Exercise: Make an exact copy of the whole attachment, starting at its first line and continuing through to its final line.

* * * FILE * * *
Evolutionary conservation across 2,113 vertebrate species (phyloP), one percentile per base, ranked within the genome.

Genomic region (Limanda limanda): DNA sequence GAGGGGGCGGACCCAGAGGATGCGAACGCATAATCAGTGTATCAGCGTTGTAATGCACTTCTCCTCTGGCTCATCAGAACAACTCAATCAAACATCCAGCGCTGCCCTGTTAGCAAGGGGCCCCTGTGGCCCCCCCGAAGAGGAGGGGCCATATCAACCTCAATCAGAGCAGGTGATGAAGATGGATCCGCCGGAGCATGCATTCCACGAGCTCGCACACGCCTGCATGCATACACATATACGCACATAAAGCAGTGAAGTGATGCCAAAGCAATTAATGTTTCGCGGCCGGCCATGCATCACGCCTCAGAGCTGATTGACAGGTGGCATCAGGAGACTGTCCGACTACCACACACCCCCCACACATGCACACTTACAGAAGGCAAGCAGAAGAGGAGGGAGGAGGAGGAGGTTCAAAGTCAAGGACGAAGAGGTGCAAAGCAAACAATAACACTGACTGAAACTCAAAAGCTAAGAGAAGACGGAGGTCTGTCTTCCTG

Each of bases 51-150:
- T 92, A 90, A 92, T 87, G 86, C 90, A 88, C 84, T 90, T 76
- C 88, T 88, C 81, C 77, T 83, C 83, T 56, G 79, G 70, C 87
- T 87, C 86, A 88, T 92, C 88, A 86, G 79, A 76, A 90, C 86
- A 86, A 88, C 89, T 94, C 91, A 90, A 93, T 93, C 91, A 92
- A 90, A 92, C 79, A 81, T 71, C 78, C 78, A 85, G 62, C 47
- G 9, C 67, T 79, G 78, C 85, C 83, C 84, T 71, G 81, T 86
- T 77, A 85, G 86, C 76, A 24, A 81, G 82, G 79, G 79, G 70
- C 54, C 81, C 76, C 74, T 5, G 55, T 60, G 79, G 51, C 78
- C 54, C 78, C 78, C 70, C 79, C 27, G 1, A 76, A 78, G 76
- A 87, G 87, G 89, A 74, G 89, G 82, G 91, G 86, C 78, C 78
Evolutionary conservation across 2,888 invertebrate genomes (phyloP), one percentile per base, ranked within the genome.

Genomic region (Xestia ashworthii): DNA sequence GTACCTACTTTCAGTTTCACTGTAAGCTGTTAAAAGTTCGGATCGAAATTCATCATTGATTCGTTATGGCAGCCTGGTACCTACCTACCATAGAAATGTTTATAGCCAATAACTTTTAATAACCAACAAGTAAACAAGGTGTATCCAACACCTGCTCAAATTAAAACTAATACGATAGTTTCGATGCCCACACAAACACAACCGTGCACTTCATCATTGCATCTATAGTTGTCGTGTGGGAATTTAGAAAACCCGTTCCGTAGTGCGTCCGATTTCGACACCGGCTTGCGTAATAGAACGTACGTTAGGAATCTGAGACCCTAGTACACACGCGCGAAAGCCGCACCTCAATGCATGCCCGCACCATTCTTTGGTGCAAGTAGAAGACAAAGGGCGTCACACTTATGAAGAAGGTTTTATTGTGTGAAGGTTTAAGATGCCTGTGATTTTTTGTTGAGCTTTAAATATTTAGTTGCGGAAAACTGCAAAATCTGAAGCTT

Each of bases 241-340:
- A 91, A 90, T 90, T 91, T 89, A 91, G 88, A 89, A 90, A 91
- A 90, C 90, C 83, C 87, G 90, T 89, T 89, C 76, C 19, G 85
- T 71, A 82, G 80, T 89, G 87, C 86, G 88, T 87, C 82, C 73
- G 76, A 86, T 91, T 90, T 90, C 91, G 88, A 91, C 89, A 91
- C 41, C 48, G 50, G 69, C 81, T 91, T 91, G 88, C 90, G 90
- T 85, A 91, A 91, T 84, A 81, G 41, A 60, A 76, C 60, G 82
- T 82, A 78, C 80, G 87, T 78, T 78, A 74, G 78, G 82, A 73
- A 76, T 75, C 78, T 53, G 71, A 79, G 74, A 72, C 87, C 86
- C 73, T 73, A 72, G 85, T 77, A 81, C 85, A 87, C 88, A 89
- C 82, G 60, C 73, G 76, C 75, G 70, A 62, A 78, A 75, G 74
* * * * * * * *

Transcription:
Evolutionary conservation across 2,113 vertebrate species (phyloP), one percentile per base, ranked within the genome.

Genomic region (Limanda limanda): DNA sequence GAGGGGGCGGACCCAGAGGATGCGAACGCATAATCAGTGTATCAGCGTTGTAATGCACTTCTCCTCTGGCTCATCAGAACAACTCAATCAAACATCCAGCGCTGCCCTGTTAGCAAGGGGCCCCTGTGGCCCCCCCGAAGAGGAGGGGCCATATCAACCTCAATCAGAGCAGGTGATGAAGATGGATCCGCCGGAGCATGCATTCCACGAGCTCGCACACGCCTGCATGCATACACATATACGCACATAAAGCAGTGAAGTGATGCCAAAGCAATTAATGTTTCGCGGCCGGCCATGCATCACGCCTCAGAGCTGATTGACAGGTGGCATCAGGAGACTGTCCGACTACCACACACCCCCCACACATGCACACTTACAGAAGGCAAGCAGAAGAGGAGGGAGGAGGAGGAGGTTCAAAGTCAAGGACGAAGAGGTGCAAAGCAAACAATAACACTGACTGAAACTCAAAAGCTAAGAGAAGACGGAGGTCTGTCTTCCTG

Each of bases 51-150:
- T 92, A 90, A 92, T 87, G 86, C 90, A 88, C 84, T 90, T 76
- C 88, T 88, C 81, C 77, T 83, C 83, T 56, G 79, G 70, C 87
- T 87, C 86, A 88, T 92, C 88, A 86, G 79, A 76, A 90, C 86
- A 86, A 88, C 89, T 94, C 91, A 90, A 93, T 93, C 91, A 92
- A 90, A 92, C 79, A 81, T 71, C 78, C 78, A 85, G 62, C 47
- G 9, C 67, T 79, G 78, C 85, C 83, C 84, T 71, G 81, T 86
- T 77, A 85, G 86, C 76, A 24, A 81, G 82, G 79, G 79, G 70
- C 54, C 81, C 76, C 74, T 5, G 55, T 60, G 79, G 51, C 78
- C 54, C 78, C 78, C 70, C 79, C 27, G 1, A 76, A 78, G 76
- A 87, G 87, G 89, A 74, G 89, G 82, G 91, G 86, C 78, C 78
Evolutionary conservation across 2,888 invertebrate genomes (phyloP), one percentile per base, ranked within the genome.

Genomic region (Xestia ashworthii): DNA sequence GTACCTACTTTCAGTTTCACTGTAAGCTGTTAAAAGTTCGGATCGAAATTCATCATTGATTCGTTATGGCAGCCTGGTACCTACCTACCATAGAAATGTTTATAGCCAATAACTTTTAATAACCAACAAGTAAACAAGGTGTATCCAACACCTGCTCAAATTAAAACTAATACGATAGTTTCGATGCCCACACAAACACAACCGTGCACTTCATCATTGCATCTATAGTTGTCGTGTGGGAATTTAGAAAACCCGTTCCGTAGTGCGTCCGATTTCGACACCGGCTTGCGTAATAGAACGTACGTTAGGAATCTGAGACCCTAGTACACACGCGCGAAAGCCGCACCTCAATGCATGCCCGCACCATTCTTTGGTGCAAGTAGAAGACAAAGGGCGTCACACTTATGAAGAAGGTTTTATTGTGTGAAGGTTTAAGATGCCTGTGATTTTTTGTTGAGCTTTAAATATTTAGTTGCGGAAAACTGCAAAATCTGAAGCTT

Each of bases 241-340:
- A 91, A 90, T 90, T 91, T 89, A 91, G 88, A 89, A 90, A 91
- A 90, C 90, C 83, C 87, G 90, T 89, T 89, C 76, C 19, G 85
- T 71, A 82, G 80, T 89, G 87, C 86, G 88, T 87, C 82, C 73
- G 76, A 86, T 91, T 90, T 90, C 91, G 88, A 91, C 89, A 91
- C 41, C 48, G 50, G 69, C 81, T 91, T 91, G 88, C 90, G 90
- T 85, A 91, A 91, T 84, A 81, G 41, A 60, A 76, C 60, G 82
- T 82, A 78, C 80, G 87, T 78, T 78, A 74, G 78, G 82, A 73
- A 76, T 75, C 78, T 53, G 71, A 79, G 74, A 72, C 87, C 86
- C 73, T 73, A 72, G 85, T 77, A 81, C 85, A 87, C 88, A 89
- C 82, G 60, C 73, G 76, C 75, G 70, A 62, A 78, A 75, G 74